A federal district judge recently issued a 44-page decision granting an injunction in favor of two churches against Colorado Governor Jared Polis’ COVID orders that place numerical restrictions on houses of worship and require masks.
The order in Denver Bible Church v. Azar prevents the state of Colorado from enforcing the indoor occupancy limitations and the face-covering requirement on the churches. Pastors Bob Enyart of Denver Bible Church in Wheat Ridge and Joey Rhoads of Community Baptist Church in Brighton filed the lawsuit in August.
U.S. District Court Judge Daniel Domenico, appointed by President Trump, granted the churches’ temporary restraining order and preliminary injunction on the grounds that Governor Polis’ Public Health Order 20-35 violated their rights to the free exercise of religion under the First Amendment.
The basis of the opinion is that the governor’s order treats houses of worship differently than secular establishments that pose an equal risk of spreading COVID-19. Specifically, the court found that the numerical limit (175 people) and the mandatory face-covering provisions are not neutrally applied between nonreligious and religious gatherings.
Liberty Counsel represents Andrew Wommack Ministries and Charis Bible College challenging the governor’s discriminatory orders. Judge Domenico cited Liberty Counsel’s 3-0 victory involving a Kentucky church in Maryville Baptist Church, Inc. v. Beshear at the Sixth Circuit Court of Appeals.
The ruling in Denver Bible Church v. Azar means the churches will not be required to limit the number of people except for social distancing and attendees will not be required to wear face coverings.
In his ruling, Judge Domenico stated, “…the Constitution does not allow the State to tell a congregation how large it can be when comparable secular gatherings are not so limited, or to tell a congregation that its reason for wishing to remove facial coverings is less important than a restaurant’s or spa’s.”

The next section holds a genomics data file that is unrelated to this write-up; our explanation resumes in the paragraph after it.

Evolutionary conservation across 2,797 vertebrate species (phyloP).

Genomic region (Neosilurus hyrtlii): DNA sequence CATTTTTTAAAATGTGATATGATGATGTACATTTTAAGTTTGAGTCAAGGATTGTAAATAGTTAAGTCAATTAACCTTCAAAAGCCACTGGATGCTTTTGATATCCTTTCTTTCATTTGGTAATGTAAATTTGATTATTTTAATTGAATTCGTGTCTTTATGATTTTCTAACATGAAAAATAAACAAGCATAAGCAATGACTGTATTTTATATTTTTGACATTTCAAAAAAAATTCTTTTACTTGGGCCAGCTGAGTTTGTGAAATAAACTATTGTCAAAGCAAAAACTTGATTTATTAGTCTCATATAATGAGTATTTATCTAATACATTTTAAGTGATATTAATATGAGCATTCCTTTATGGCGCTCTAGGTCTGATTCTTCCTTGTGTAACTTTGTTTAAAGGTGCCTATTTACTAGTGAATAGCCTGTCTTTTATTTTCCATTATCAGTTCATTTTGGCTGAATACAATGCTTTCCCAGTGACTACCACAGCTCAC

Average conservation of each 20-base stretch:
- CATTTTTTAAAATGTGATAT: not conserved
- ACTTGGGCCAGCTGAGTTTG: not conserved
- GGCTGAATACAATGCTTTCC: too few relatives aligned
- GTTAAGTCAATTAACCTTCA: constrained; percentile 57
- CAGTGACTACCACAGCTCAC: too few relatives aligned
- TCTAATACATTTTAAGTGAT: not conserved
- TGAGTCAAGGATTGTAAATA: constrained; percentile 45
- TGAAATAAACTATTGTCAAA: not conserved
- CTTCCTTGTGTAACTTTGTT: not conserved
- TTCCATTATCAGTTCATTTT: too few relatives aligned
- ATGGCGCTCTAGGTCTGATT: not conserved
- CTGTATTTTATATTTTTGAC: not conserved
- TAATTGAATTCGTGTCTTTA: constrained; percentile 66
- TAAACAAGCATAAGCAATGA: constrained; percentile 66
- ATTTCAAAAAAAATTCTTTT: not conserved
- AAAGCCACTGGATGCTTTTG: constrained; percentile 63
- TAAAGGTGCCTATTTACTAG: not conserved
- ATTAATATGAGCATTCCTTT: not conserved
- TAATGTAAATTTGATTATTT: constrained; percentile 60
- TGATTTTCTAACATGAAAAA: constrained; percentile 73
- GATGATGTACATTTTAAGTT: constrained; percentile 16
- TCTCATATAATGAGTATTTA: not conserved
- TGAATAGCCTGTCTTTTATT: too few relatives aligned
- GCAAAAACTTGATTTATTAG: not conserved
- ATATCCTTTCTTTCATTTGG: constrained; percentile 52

Judge Domenico wrote that the state “does not have the power to decide what tasks are a necessary part of an individual’s religious worship.”
The state argued that it restricts houses of worship because contact tracing is easier, yet it does not restrict retail because contact tracing is not possible.
“Far from helping Colorado, this argument cuts strongly against it. That it is easier to use contact tracing in houses of worship than in other settings doesn’t justify worse treatment of houses of worship – just the opposite. If anything, the relative ease of contact tracing at houses of worship justifies fewer restrictions, and concomitantly more restrictions on institutions where contact tracing is more difficult.”
Judge Domenico noted that the “more serious problem is that Public Health Order 20-35 exempts secular settings that pose similar threats of prolonged exposure from the occupancy limitations and face-mask requirements imposed on houses of worship.”
He noted there is no meaningful difference between a warehouse, restaurant, or an elementary school where employees, diners, and students spend long periods in a closed-indoor setting and a house of worship.
The order also noted that the limitation requirements do not apply to P-12 schools, the JBS meat-packing plant in Greely, the Amazon warehouses in Colorado Springs and Thornton, Home Depot, Walmart, King Soopers, and marijuana shops.
“With each exception Colorado makes for secular institutions, the failure to make the same exemption for houses of worship becomes increasingly problematic,” Judge Domenico wrote.
The church, he wrote, “will be allowed to open their sanctuaries subject to the same capacity, social distancing, and masking rules that are applicable to other critical businesses, and will be able to permit congregants to remove their masks if and when it is necessary to carry out their religious exercise.”
Liberty Counsel founder and Chairman Mat Staver said, “This a major win for places of worship, the First Amendment, and the people. This is a big blow to the discriminatory orders issued by Governor Jared Polis. The state of Colorado may not ignore or suspend the First Amendment.”